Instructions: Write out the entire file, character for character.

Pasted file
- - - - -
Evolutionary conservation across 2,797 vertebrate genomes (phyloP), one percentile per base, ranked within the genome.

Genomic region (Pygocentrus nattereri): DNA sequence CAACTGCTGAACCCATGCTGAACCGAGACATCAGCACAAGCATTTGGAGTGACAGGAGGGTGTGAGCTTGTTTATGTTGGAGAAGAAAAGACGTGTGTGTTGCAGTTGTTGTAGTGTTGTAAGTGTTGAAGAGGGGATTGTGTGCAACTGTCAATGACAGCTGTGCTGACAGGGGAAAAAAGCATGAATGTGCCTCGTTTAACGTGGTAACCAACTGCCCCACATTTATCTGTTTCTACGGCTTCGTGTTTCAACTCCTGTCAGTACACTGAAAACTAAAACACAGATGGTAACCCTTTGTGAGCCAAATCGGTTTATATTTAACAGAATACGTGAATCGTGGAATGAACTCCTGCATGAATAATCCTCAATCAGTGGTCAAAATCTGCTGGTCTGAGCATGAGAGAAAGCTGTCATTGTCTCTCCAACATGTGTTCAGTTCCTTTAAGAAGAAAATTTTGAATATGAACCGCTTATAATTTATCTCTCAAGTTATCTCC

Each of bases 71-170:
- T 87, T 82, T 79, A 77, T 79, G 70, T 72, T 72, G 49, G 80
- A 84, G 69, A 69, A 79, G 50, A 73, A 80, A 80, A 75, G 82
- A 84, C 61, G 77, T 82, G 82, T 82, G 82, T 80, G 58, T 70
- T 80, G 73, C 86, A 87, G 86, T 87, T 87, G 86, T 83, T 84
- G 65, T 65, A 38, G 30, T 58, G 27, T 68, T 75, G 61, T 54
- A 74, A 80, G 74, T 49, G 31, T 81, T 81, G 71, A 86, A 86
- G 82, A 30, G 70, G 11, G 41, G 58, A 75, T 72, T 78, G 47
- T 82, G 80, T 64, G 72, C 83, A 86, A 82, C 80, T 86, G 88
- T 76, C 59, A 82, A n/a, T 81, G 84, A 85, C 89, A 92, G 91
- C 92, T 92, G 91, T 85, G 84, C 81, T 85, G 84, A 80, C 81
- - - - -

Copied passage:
Evolutionary conservation across 2,797 vertebrate genomes (phyloP), one percentile per base, ranked within the genome.

Genomic region (Pygocentrus nattereri): DNA sequence CAACTGCTGAACCCATGCTGAACCGAGACATCAGCACAAGCATTTGGAGTGACAGGAGGGTGTGAGCTTGTTTATGTTGGAGAAGAAAAGACGTGTGTGTTGCAGTTGTTGTAGTGTTGTAAGTGTTGAAGAGGGGATTGTGTGCAACTGTCAATGACAGCTGTGCTGACAGGGGAAAAAAGCATGAATGTGCCTCGTTTAACGTGGTAACCAACTGCCCCACATTTATCTGTTTCTACGGCTTCGTGTTTCAACTCCTGTCAGTACACTGAAAACTAAAACACAGATGGTAACCCTTTGTGAGCCAAATCGGTTTATATTTAACAGAATACGTGAATCGTGGAATGAACTCCTGCATGAATAATCCTCAATCAGTGGTCAAAATCTGCTGGTCTGAGCATGAGAGAAAGCTGTCATTGTCTCTCCAACATGTGTTCAGTTCCTTTAAGAAGAAAATTTTGAATATGAACCGCTTATAATTTATCTCTCAAGTTATCTCC

Each of bases 71-170:
- T 87, T 82, T 79, A 77, T 79, G 70, T 72, T 72, G 49, G 80
- A 84, G 69, A 69, A 79, G 50, A 73, A 80, A 80, A 75, G 82
- A 84, C 61, G 77, T 82, G 82, T 82, G 82, T 80, G 58, T 70
- T 80, G 73, C 86, A 87, G 86, T 87, T 87, G 86, T 83, T 84
- G 65, T 65, A 38, G 30, T 58, G 27, T 68, T 75, G 61, T 54
- A 74, A 80, G 74, T 49, G 31, T 81, T 81, G 71, A 86, A 86
- G 82, A 30, G 70, G 11, G 41, G 58, A 75, T 72, T 78, G 47
- T 82, G 80, T 64, G 72, C 83, A 86, A 82, C 80, T 86, G 88
- T 76, C 59, A 82, A n/a, T 81, G 84, A 85, C 89, A 92, G 91
- C 92, T 92, G 91, T 85, G 84, C 81, T 85, G 84, A 80, C 81